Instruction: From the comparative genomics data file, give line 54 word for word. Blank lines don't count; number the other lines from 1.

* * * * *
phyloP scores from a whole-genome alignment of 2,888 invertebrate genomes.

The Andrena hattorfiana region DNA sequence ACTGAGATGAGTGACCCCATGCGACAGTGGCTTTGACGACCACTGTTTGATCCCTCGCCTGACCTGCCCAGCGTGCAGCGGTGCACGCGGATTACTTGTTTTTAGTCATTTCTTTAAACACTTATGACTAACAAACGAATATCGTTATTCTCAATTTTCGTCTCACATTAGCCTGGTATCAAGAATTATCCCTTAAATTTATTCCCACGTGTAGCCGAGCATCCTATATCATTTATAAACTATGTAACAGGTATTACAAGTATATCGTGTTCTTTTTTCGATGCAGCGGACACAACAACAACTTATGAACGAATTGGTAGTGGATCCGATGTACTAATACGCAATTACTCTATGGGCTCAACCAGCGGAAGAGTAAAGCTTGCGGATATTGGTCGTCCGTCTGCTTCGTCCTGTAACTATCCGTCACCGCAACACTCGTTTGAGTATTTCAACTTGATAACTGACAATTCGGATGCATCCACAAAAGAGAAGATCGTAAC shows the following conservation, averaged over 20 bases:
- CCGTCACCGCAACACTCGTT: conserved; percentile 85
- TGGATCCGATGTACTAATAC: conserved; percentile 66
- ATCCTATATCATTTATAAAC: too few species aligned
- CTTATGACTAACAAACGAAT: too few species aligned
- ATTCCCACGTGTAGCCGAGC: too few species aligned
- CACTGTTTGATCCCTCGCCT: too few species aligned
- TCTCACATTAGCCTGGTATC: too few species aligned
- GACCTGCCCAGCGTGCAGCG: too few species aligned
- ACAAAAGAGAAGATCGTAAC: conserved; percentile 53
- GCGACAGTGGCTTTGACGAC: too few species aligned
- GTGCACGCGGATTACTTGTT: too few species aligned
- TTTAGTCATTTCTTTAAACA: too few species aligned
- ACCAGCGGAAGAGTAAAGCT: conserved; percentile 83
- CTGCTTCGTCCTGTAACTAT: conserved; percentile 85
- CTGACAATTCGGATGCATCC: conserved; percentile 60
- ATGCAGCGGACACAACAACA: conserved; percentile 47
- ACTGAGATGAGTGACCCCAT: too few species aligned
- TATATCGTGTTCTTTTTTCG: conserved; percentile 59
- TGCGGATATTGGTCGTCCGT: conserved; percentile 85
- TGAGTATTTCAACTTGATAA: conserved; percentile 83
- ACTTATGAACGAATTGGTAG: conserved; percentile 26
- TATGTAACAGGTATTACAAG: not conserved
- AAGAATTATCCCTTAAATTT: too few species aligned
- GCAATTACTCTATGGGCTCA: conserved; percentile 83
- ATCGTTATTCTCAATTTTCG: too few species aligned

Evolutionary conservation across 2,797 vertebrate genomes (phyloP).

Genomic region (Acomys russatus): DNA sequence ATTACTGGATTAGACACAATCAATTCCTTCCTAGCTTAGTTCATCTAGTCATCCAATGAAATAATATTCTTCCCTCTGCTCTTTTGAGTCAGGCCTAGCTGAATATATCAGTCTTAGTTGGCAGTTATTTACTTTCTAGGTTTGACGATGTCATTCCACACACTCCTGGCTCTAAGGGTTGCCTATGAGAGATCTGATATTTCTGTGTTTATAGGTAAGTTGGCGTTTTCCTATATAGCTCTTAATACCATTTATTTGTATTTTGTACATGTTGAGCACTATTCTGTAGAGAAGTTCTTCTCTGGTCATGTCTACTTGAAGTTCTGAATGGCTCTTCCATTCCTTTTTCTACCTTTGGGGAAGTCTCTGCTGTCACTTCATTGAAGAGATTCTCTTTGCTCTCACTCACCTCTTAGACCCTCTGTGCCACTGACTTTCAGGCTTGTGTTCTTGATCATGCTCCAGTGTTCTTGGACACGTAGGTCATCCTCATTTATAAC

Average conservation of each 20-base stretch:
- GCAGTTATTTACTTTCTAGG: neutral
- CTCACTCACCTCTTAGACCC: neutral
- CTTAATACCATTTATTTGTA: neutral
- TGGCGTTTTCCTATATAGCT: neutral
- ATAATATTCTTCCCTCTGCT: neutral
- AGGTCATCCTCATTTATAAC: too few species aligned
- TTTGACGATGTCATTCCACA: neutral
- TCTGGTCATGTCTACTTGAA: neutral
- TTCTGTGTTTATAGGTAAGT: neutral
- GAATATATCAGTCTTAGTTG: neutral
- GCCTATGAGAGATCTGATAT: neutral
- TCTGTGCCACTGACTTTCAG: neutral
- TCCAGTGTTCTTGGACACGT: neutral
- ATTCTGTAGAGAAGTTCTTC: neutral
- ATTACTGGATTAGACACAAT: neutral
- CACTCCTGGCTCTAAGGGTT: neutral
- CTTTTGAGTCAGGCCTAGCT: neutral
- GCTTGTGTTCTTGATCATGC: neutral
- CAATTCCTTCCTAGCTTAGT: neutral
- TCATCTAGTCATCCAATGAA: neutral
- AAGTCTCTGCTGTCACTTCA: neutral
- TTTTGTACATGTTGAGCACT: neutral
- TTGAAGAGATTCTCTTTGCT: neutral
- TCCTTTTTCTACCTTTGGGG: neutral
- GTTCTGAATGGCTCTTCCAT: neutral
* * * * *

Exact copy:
- TCCTTTTTCTACCTTTGGGG: neutral